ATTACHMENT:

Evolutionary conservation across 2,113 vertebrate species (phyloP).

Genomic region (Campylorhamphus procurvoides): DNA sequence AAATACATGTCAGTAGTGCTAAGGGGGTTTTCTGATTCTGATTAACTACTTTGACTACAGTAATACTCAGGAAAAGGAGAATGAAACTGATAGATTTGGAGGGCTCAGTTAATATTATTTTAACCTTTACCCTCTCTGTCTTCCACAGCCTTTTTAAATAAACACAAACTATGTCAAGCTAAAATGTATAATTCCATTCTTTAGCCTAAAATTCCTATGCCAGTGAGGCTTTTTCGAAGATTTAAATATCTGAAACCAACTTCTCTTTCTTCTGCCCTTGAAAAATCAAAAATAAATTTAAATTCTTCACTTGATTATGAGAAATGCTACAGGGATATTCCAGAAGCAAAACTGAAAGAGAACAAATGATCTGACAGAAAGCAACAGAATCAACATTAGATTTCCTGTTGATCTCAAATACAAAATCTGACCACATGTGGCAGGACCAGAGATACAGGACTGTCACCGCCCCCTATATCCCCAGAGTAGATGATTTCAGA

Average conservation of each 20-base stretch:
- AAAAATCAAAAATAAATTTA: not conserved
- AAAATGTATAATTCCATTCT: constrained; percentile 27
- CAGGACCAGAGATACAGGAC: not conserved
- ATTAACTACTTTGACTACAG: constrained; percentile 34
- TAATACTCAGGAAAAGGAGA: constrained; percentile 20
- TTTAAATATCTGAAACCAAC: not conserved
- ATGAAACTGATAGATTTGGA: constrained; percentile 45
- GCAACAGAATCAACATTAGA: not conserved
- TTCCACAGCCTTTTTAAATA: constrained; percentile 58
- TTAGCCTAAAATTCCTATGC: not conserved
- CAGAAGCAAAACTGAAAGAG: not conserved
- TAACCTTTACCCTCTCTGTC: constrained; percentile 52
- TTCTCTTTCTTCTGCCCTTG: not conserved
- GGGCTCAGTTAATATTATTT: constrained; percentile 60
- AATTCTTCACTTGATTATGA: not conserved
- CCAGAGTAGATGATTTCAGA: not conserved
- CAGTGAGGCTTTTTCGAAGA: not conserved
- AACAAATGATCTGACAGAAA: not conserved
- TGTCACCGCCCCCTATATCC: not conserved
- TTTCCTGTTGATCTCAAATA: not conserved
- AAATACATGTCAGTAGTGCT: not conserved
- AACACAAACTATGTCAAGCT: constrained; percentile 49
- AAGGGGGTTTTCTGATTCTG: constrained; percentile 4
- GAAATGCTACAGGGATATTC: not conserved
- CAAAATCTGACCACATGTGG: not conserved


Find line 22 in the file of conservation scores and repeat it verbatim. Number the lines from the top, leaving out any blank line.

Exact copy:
- TGTCACCGCCCCCTATATCC: not conserved